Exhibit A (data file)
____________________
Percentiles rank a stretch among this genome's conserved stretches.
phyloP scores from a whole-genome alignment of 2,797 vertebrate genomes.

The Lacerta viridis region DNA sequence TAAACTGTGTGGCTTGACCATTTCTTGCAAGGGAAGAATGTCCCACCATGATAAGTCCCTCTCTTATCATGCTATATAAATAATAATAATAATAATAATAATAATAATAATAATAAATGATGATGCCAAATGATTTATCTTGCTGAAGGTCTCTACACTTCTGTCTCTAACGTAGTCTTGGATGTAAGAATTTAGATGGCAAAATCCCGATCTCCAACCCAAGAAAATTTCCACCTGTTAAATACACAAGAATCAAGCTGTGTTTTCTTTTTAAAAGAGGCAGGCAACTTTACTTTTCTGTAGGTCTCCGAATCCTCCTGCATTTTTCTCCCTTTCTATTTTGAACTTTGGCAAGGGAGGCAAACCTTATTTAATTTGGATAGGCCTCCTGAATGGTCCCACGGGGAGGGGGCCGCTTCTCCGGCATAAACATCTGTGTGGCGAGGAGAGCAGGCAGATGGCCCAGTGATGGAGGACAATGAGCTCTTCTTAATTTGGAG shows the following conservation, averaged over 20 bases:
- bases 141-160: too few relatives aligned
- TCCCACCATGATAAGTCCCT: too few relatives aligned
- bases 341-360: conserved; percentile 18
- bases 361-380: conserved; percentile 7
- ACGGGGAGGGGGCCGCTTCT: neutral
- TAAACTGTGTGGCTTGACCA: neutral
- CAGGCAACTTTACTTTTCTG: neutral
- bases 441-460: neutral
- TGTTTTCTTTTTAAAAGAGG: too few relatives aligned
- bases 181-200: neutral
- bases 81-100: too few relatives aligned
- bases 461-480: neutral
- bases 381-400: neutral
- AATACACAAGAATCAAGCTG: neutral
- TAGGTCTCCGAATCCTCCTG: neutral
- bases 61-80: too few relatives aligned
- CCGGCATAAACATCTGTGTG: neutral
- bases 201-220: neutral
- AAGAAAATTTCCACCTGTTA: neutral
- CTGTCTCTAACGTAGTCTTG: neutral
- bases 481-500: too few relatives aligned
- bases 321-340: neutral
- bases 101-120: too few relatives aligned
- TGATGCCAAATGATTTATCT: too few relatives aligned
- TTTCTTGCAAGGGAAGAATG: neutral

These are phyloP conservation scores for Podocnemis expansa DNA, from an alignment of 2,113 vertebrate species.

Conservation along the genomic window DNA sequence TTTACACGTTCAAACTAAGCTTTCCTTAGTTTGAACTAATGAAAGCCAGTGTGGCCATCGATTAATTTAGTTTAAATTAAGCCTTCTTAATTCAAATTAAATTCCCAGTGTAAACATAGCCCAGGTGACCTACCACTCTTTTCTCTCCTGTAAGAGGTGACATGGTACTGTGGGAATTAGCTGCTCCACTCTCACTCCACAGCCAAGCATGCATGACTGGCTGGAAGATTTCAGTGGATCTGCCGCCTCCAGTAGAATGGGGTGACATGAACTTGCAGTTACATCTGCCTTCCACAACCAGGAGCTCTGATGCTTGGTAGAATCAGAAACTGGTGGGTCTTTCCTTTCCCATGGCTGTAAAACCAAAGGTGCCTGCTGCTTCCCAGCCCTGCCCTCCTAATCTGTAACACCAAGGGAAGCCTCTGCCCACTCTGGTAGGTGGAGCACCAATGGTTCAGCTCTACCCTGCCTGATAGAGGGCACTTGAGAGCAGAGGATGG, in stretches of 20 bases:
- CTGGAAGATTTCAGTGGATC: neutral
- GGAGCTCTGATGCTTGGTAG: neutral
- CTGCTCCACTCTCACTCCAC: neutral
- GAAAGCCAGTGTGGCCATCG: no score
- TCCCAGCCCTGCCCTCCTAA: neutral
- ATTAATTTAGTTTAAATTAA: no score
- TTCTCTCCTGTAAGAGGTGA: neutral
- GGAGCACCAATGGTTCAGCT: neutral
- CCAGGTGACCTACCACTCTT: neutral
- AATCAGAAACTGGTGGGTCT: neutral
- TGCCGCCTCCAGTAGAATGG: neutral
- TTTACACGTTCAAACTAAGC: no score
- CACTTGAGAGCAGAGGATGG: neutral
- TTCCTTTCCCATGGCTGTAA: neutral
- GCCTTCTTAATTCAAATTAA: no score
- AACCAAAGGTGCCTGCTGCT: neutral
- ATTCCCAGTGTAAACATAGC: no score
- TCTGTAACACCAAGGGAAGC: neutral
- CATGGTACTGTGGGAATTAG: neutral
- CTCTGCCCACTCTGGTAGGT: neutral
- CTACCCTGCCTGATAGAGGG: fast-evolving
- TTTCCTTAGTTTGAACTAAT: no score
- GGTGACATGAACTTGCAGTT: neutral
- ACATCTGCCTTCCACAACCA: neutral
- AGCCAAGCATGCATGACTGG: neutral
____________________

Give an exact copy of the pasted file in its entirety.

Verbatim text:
Percentiles rank a stretch among this genome's conserved stretches.
phyloP scores from a whole-genome alignment of 2,797 vertebrate genomes.

The Lacerta viridis region DNA sequence TAAACTGTGTGGCTTGACCATTTCTTGCAAGGGAAGAATGTCCCACCATGATAAGTCCCTCTCTTATCATGCTATATAAATAATAATAATAATAATAATAATAATAATAATAATAAATGATGATGCCAAATGATTTATCTTGCTGAAGGTCTCTACACTTCTGTCTCTAACGTAGTCTTGGATGTAAGAATTTAGATGGCAAAATCCCGATCTCCAACCCAAGAAAATTTCCACCTGTTAAATACACAAGAATCAAGCTGTGTTTTCTTTTTAAAAGAGGCAGGCAACTTTACTTTTCTGTAGGTCTCCGAATCCTCCTGCATTTTTCTCCCTTTCTATTTTGAACTTTGGCAAGGGAGGCAAACCTTATTTAATTTGGATAGGCCTCCTGAATGGTCCCACGGGGAGGGGGCCGCTTCTCCGGCATAAACATCTGTGTGGCGAGGAGAGCAGGCAGATGGCCCAGTGATGGAGGACAATGAGCTCTTCTTAATTTGGAG shows the following conservation, averaged over 20 bases:
- bases 141-160: too few relatives aligned
- TCCCACCATGATAAGTCCCT: too few relatives aligned
- bases 341-360: conserved; percentile 18
- bases 361-380: conserved; percentile 7
- ACGGGGAGGGGGCCGCTTCT: neutral
- TAAACTGTGTGGCTTGACCA: neutral
- CAGGCAACTTTACTTTTCTG: neutral
- bases 441-460: neutral
- TGTTTTCTTTTTAAAAGAGG: too few relatives aligned
- bases 181-200: neutral
- bases 81-100: too few relatives aligned
- bases 461-480: neutral
- bases 381-400: neutral
- AATACACAAGAATCAAGCTG: neutral
- TAGGTCTCCGAATCCTCCTG: neutral
- bases 61-80: too few relatives aligned
- CCGGCATAAACATCTGTGTG: neutral
- bases 201-220: neutral
- AAGAAAATTTCCACCTGTTA: neutral
- CTGTCTCTAACGTAGTCTTG: neutral
- bases 481-500: too few relatives aligned
- bases 321-340: neutral
- bases 101-120: too few relatives aligned
- TGATGCCAAATGATTTATCT: too few relatives aligned
- TTTCTTGCAAGGGAAGAATG: neutral

These are phyloP conservation scores for Podocnemis expansa DNA, from an alignment of 2,113 vertebrate species.

Conservation along the genomic window DNA sequence TTTACACGTTCAAACTAAGCTTTCCTTAGTTTGAACTAATGAAAGCCAGTGTGGCCATCGATTAATTTAGTTTAAATTAAGCCTTCTTAATTCAAATTAAATTCCCAGTGTAAACATAGCCCAGGTGACCTACCACTCTTTTCTCTCCTGTAAGAGGTGACATGGTACTGTGGGAATTAGCTGCTCCACTCTCACTCCACAGCCAAGCATGCATGACTGGCTGGAAGATTTCAGTGGATCTGCCGCCTCCAGTAGAATGGGGTGACATGAACTTGCAGTTACATCTGCCTTCCACAACCAGGAGCTCTGATGCTTGGTAGAATCAGAAACTGGTGGGTCTTTCCTTTCCCATGGCTGTAAAACCAAAGGTGCCTGCTGCTTCCCAGCCCTGCCCTCCTAATCTGTAACACCAAGGGAAGCCTCTGCCCACTCTGGTAGGTGGAGCACCAATGGTTCAGCTCTACCCTGCCTGATAGAGGGCACTTGAGAGCAGAGGATGG, in stretches of 20 bases:
- CTGGAAGATTTCAGTGGATC: neutral
- GGAGCTCTGATGCTTGGTAG: neutral
- CTGCTCCACTCTCACTCCAC: neutral
- GAAAGCCAGTGTGGCCATCG: no score
- TCCCAGCCCTGCCCTCCTAA: neutral
- ATTAATTTAGTTTAAATTAA: no score
- TTCTCTCCTGTAAGAGGTGA: neutral
- GGAGCACCAATGGTTCAGCT: neutral
- CCAGGTGACCTACCACTCTT: neutral
- AATCAGAAACTGGTGGGTCT: neutral
- TGCCGCCTCCAGTAGAATGG: neutral
- TTTACACGTTCAAACTAAGC: no score
- CACTTGAGAGCAGAGGATGG: neutral
- TTCCTTTCCCATGGCTGTAA: neutral
- GCCTTCTTAATTCAAATTAA: no score
- AACCAAAGGTGCCTGCTGCT: neutral
- ATTCCCAGTGTAAACATAGC: no score
- TCTGTAACACCAAGGGAAGC: neutral
- CATGGTACTGTGGGAATTAG: neutral
- CTCTGCCCACTCTGGTAGGT: neutral
- CTACCCTGCCTGATAGAGGG: fast-evolving
- TTTCCTTAGTTTGAACTAAT: no score
- GGTGACATGAACTTGCAGTT: neutral
- ACATCTGCCTTCCACAACCA: neutral
- AGCCAAGCATGCATGACTGG: neutral